“The memorial has a terrible beauty. It has this tonal match between program, structure and site that’s not easy to achieve—it retains austere and forthright qualities, with a shift from lightness in the landscape to rhythmic heaviness as you get closer to it.”
Thomas Woltz, landscape architect
The structure, which resembles a gleaming white rib cage, houses the World Trade Center’s transportation hub and the Westfield shopping center. Designed by Spanish-born architect Santiago Calatrava and completed in 2016, it cost a staggering $3.9 billion to build. Its sculptural columns are meticulously aligned to let light into the space, and every year on September 11, weather permitting, the Oculus’s skylight opens at 10:28 a.m.—the exact moment when the North Tower collapsed in 2001.
“Calatrava’s World Trade Center station thrilled me the minute I saw it, the way that [Frank] Gehry’s Guggenheim Museum Bilbao did. Electrifying.”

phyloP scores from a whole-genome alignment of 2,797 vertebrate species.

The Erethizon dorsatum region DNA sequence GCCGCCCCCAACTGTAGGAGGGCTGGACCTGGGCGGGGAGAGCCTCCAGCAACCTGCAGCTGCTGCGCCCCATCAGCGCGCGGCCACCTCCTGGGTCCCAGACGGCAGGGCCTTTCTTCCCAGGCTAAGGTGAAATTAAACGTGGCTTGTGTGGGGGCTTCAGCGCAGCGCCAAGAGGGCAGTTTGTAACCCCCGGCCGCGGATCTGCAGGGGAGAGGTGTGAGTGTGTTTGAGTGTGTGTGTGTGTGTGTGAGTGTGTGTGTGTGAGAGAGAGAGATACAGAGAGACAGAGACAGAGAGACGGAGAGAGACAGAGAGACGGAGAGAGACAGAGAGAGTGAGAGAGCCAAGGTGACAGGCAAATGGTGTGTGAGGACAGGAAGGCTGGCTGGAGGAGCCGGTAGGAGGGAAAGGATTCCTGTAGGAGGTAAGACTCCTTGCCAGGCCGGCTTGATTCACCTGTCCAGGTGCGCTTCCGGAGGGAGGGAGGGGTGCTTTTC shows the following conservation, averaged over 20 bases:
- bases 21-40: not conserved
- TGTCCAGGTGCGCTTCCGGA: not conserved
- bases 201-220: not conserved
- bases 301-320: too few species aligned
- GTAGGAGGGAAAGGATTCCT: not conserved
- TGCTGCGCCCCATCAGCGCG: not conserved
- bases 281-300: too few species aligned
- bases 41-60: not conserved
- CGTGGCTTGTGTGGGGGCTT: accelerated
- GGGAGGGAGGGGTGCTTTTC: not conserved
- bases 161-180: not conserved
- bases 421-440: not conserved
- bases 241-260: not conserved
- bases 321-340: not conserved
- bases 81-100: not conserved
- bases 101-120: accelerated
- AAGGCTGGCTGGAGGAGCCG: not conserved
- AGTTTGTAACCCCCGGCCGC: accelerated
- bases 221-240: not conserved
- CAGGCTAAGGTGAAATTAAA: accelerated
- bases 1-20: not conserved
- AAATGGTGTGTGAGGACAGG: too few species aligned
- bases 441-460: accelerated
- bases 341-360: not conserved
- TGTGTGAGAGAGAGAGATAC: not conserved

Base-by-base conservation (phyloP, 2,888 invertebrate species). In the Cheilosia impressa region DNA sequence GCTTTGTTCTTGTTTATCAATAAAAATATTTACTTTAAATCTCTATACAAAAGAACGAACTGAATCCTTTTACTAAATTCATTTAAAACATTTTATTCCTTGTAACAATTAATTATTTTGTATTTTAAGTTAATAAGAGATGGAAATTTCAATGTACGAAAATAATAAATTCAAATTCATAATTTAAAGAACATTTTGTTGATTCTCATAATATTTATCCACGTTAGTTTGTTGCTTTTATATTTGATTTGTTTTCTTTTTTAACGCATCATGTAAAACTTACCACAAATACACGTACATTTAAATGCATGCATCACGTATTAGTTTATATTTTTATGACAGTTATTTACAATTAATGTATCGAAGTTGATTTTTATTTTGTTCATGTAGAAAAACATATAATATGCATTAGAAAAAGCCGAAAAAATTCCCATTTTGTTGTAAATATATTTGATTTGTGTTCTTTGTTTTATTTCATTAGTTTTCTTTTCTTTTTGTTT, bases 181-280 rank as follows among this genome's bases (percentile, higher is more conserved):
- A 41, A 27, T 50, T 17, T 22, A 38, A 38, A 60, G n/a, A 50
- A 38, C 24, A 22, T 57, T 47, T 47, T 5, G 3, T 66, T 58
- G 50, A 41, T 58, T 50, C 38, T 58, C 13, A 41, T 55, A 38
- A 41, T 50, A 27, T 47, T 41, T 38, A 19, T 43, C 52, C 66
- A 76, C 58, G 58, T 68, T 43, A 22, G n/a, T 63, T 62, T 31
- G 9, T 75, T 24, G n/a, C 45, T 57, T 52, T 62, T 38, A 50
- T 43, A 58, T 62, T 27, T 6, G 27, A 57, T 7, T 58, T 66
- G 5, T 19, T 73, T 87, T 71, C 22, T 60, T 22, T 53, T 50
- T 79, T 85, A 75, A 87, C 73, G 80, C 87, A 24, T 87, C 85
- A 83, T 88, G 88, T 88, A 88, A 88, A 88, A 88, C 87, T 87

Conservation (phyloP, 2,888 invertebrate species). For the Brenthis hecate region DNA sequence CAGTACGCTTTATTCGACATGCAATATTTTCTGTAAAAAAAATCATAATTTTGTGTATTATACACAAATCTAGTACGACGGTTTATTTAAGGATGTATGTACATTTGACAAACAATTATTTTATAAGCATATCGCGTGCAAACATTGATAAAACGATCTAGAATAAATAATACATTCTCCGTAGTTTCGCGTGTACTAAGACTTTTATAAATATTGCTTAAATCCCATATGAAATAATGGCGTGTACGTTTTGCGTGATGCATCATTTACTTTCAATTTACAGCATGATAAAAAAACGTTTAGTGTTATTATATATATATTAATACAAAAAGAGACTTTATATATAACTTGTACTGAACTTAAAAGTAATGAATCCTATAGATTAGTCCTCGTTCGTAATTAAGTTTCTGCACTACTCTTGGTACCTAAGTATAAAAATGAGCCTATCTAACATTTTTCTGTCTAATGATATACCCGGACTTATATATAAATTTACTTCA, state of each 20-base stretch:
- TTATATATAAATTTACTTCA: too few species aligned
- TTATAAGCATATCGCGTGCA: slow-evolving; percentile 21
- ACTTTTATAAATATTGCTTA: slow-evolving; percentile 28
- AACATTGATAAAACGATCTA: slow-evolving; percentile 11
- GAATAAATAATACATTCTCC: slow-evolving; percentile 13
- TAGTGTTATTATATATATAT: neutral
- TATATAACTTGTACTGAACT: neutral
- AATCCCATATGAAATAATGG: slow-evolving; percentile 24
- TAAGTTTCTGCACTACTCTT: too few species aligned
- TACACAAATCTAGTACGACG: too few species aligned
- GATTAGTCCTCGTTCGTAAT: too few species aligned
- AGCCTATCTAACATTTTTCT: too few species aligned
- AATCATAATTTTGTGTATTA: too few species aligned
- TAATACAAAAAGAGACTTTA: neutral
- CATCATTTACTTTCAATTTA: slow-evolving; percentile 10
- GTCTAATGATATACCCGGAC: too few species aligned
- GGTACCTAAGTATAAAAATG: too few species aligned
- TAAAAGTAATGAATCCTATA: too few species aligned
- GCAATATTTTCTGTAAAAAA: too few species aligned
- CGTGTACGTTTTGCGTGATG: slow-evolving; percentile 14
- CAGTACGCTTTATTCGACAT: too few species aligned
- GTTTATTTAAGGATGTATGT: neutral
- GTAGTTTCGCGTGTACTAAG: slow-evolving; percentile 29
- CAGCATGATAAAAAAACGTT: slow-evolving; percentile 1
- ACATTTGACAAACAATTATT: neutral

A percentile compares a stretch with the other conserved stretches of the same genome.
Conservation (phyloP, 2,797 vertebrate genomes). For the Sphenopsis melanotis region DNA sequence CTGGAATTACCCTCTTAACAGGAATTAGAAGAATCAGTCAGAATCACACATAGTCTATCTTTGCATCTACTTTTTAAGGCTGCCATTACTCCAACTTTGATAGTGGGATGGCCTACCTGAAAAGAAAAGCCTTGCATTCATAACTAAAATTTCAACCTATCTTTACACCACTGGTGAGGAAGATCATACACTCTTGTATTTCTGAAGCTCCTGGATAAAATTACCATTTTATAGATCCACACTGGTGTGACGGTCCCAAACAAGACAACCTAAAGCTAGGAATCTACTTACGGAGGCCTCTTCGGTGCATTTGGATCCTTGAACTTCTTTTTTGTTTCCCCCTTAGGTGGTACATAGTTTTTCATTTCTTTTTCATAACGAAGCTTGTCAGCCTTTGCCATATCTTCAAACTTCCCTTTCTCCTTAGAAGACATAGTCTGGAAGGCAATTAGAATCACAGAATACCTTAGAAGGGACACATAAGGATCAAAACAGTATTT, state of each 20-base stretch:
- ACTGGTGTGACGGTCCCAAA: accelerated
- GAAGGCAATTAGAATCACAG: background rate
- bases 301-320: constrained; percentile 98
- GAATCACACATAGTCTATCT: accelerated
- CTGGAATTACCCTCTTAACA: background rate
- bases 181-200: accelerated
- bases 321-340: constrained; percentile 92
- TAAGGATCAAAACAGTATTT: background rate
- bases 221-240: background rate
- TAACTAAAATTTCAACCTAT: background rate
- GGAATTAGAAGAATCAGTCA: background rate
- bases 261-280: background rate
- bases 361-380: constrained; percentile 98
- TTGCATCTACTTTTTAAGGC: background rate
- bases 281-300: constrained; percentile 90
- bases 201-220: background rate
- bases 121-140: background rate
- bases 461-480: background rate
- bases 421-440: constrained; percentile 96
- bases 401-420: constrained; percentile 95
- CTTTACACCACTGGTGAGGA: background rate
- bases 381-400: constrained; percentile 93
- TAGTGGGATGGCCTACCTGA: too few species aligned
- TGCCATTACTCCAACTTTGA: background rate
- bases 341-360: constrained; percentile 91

Alexa Hampton, interior designer
Heydar Aliyev Center
In the wake of the Soviet Union’s dissolution in 1991, Azerbaijan found itself a new country—with all the stark, brutalist architecture of the old regime. In an effort to give the nation a more contemporary makeover, governing bodies appointed architect Zaha Hadid to design a new cultural center in the heart of Baku, the capital. Completed in 2012, the curvaceous building pays homage to the fluid forms found in traditional Azeri architecture, with equally twisty interiors housing exhibitions that celebrate both the nation’s history and its future.
“The center embodies the future-looking direction of Azerbaijan and pushes what a building is capable of achieving. The way the interior, exterior and location all blend together is nothing short of miraculous. It’s a contemporary classic—a true testament to Zaha’s unique vision.”
Francis Sultana, interior and furniture designer